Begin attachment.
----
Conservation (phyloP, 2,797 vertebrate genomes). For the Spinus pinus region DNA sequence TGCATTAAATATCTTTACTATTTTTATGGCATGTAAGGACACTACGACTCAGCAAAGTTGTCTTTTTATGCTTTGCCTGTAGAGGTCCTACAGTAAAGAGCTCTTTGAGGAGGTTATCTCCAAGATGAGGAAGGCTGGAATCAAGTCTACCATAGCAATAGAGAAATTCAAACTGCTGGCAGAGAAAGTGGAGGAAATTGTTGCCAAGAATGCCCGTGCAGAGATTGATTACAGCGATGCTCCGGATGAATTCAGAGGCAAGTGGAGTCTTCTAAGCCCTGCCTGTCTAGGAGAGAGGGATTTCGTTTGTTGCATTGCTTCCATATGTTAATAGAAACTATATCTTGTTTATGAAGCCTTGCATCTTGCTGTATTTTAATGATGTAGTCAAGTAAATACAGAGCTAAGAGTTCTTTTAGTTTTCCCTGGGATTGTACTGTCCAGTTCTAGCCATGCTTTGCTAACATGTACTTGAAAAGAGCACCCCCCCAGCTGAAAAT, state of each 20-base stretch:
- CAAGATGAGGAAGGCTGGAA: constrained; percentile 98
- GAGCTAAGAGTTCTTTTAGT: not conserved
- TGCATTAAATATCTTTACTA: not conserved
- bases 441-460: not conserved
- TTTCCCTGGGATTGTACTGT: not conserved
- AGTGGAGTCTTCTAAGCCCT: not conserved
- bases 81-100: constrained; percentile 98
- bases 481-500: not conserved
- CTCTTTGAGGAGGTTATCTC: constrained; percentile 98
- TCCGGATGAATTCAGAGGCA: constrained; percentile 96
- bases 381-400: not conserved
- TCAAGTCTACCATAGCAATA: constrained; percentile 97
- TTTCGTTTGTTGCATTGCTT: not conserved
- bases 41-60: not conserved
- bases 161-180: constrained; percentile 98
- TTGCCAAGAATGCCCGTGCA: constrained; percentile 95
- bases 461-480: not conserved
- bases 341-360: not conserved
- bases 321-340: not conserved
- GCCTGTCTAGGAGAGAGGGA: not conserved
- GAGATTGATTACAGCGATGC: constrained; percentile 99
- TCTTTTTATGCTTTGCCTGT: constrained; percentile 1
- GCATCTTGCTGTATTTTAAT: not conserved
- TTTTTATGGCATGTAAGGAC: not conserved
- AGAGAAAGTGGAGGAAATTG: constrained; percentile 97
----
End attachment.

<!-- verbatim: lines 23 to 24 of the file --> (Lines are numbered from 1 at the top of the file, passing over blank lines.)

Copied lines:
- TCTTTTTATGCTTTGCCTGT: constrained; percentile 1
- GCATCTTGCTGTATTTTAAT: not conserved